It has become evident that the disturbances in the country are not the result of disaffection toward the government, but are simply the excesses indulged in by lawless characters who take advantage of the present lack of strong central control, knowing that for the moment they will go unpunished. We could wish that they might take warning from the fate of similar attempts in the past and remember that sooner or later their sins will find them out. We decidedly refuse to believe that any large fraction of the country people are willing actors in these anarchical proceedings. The better informed Koreans in the Capital are of this opinion.----------------The Admiralty Court of Inquiry into the sinking of the Edgar pienace at Chemulpo found that the launch was overladen and badly managed.----------------We learn with regret that a case of insubordination in the police force was condoned rather than punished because the offender had been given his position by a powerful official. Such things tend to bring into discredit an otherwise effective force.----------------The promptness with which the governor of Haju was dismissed from his office when evidence of his malfeasance was forthcoming tends, insofar, to disprove the charge of inactivity which has been made against the present government.----------------At the Easter service in the Union Church, Hon J.M.B. Sill, U.S. Minister delivered an able address. The children rendered some Easter music very prettily. The altar was handsomely decorated with potted plants.
Edict. Alas, of late the minds of the people have been disturbed by the wrong ideas conveyed to them by the hands of bad characters calling themselves the “Righteous Army.” These unscrupulous men incite to trouble and keep the country in an uproar. This is due to Our being unable to rule them properly and we consequently feel ashamed. We have sent Royal messengers in all directions and have ordered the people to go back to their vocations in peace, but they do not seem to know what is right to do. We also sent the Royal troops to the disturbed district but we did not wish them to fight unless the people should resist the Royal Edict. The time has come for tilling the soil but the people have not yet returned to their duties and We fear that famine will follow. In that case We would not people to eat or sleep in peace for thinking of the suffering of Our people. We are told that some foreigners have been killed by these rebellious bands and that some of Our people have been killed by foreigners, all of which shocks and pains us. As We have opened up intercourse with the world, We consider that we are all brothers, whether foreign or native born. For brothers to hate and kill one another is an offence to Heaven and will bring its punishment. Our messengers tell us that the governors and magistrates have received Our orders to protect the people regardless of nativity.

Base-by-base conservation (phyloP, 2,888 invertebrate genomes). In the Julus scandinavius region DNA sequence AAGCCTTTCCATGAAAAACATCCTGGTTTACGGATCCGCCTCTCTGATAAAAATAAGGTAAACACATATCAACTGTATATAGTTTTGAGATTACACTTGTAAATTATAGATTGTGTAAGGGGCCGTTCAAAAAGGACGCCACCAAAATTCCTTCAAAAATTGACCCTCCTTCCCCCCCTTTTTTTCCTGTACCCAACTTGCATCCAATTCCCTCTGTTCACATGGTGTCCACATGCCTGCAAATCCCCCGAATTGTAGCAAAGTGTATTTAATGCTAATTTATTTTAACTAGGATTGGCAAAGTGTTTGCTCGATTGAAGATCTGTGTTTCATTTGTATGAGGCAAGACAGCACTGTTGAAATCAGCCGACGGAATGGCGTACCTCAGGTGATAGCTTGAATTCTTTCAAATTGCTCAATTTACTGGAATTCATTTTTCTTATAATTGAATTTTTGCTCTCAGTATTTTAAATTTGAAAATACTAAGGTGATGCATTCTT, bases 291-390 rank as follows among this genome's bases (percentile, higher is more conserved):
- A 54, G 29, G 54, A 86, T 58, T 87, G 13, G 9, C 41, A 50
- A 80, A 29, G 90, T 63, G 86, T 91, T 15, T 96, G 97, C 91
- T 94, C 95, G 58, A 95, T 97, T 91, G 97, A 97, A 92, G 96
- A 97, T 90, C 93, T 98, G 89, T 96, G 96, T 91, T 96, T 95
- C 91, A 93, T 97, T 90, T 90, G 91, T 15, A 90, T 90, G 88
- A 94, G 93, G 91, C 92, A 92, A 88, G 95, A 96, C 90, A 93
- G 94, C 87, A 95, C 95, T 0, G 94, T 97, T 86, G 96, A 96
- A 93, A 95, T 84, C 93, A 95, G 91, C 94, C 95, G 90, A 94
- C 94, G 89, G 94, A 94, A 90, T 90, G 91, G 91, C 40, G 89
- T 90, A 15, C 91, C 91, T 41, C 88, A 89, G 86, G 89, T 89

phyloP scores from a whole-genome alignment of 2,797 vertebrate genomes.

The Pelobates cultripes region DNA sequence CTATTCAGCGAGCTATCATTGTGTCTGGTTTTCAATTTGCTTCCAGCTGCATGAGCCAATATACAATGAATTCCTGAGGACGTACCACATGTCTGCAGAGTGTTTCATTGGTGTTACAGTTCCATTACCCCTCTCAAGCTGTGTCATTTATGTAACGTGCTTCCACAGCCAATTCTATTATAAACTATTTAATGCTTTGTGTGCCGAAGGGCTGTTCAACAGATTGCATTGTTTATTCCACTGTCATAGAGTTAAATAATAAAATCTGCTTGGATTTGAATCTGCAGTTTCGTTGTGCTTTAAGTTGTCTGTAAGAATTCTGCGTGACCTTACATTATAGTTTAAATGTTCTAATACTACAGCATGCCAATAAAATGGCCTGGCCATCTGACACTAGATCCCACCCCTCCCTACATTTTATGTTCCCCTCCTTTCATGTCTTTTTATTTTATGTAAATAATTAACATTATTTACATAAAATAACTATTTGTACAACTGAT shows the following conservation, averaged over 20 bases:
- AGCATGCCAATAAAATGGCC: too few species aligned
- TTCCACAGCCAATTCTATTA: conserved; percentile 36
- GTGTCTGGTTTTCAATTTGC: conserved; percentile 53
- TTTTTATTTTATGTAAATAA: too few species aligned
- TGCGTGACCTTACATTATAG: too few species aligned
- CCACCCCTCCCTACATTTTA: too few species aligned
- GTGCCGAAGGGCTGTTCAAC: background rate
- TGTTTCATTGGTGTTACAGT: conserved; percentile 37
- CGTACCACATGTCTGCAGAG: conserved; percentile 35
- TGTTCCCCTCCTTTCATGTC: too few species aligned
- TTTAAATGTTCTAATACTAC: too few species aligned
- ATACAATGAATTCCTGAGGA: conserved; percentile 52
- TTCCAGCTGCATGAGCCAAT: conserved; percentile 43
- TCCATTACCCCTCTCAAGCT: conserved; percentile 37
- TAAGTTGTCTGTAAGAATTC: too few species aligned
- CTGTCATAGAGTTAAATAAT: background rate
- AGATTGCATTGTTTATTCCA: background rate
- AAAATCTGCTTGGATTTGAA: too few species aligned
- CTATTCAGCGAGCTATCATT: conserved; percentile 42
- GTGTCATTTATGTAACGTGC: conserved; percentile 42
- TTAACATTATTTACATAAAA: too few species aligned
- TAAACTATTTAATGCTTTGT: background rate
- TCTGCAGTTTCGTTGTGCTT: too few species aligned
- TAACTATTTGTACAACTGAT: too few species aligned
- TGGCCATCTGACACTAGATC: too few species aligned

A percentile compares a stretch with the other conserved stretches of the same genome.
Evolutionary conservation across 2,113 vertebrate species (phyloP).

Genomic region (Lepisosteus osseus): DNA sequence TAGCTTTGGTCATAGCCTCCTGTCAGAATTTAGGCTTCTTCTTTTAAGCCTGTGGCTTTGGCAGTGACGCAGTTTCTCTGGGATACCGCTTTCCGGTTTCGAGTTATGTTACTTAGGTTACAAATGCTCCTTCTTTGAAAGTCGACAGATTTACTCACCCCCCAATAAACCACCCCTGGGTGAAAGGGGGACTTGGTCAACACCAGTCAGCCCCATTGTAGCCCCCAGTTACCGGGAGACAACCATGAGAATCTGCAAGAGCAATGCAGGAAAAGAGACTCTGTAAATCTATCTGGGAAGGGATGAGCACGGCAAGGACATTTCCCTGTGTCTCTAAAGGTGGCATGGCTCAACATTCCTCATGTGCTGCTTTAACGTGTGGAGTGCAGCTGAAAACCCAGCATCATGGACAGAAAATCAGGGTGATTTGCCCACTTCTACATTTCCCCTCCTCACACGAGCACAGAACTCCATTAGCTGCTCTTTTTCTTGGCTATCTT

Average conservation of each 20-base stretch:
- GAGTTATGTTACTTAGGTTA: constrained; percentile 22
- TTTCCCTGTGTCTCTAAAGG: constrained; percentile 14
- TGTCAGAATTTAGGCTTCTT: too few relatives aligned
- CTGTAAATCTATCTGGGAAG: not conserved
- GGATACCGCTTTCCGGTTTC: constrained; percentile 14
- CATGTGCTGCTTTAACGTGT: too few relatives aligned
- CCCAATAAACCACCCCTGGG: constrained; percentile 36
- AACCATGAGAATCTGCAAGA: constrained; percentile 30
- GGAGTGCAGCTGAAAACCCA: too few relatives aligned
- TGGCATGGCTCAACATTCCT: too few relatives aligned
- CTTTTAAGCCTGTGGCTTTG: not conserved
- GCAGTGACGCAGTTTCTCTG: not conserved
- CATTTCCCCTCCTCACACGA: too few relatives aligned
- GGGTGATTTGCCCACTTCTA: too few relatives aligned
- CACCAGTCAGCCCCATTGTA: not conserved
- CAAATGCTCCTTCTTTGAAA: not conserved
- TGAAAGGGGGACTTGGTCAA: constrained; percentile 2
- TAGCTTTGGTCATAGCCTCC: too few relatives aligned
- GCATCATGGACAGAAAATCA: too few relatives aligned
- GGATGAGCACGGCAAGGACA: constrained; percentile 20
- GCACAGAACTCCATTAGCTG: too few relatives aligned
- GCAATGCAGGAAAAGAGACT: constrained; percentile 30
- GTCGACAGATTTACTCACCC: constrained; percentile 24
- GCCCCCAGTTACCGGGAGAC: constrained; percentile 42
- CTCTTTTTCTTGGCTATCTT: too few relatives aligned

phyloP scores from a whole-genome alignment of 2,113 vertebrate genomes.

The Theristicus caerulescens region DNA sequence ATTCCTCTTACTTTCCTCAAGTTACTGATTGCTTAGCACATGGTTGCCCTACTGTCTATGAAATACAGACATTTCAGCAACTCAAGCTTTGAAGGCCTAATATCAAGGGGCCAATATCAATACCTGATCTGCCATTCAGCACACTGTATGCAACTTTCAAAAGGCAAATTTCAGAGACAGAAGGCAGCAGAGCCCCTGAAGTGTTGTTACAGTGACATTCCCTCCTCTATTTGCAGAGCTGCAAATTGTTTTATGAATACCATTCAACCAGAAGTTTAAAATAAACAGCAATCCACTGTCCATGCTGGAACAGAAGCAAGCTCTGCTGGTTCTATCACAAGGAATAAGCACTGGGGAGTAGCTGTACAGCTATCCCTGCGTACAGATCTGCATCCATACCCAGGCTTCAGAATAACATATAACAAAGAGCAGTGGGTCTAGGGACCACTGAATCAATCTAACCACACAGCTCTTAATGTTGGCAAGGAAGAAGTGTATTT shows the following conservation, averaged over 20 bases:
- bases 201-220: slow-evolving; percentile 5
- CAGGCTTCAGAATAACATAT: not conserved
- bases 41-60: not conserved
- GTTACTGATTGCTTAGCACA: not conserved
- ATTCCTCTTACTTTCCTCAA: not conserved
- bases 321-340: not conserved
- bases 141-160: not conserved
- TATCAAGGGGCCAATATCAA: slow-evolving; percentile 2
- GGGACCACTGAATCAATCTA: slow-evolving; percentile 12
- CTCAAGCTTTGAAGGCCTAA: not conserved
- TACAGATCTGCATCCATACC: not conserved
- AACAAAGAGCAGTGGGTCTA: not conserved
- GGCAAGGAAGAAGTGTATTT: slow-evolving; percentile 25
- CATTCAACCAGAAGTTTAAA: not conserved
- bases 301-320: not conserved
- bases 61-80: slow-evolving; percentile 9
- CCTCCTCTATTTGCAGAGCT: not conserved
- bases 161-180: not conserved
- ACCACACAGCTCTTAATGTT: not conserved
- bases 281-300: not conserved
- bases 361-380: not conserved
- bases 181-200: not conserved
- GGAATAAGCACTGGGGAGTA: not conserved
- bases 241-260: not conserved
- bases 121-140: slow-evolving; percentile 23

Ye people, cast away all savage customs and become peaceful and obedient children. Cast aside the doubts and suspicions which you entertain against foreigners. The names of those killed, whether natives or foreigners, should be reported to us.
One example of Korea's modernization prior to annexation, one which I did not mention in this post, is that of the boom in newspapers that occurred in the late 1890s. What is reprinted above is the lion's share of the first page of the first issue of the Independent. Writing in 1897, Isabella Bird Bishop relates that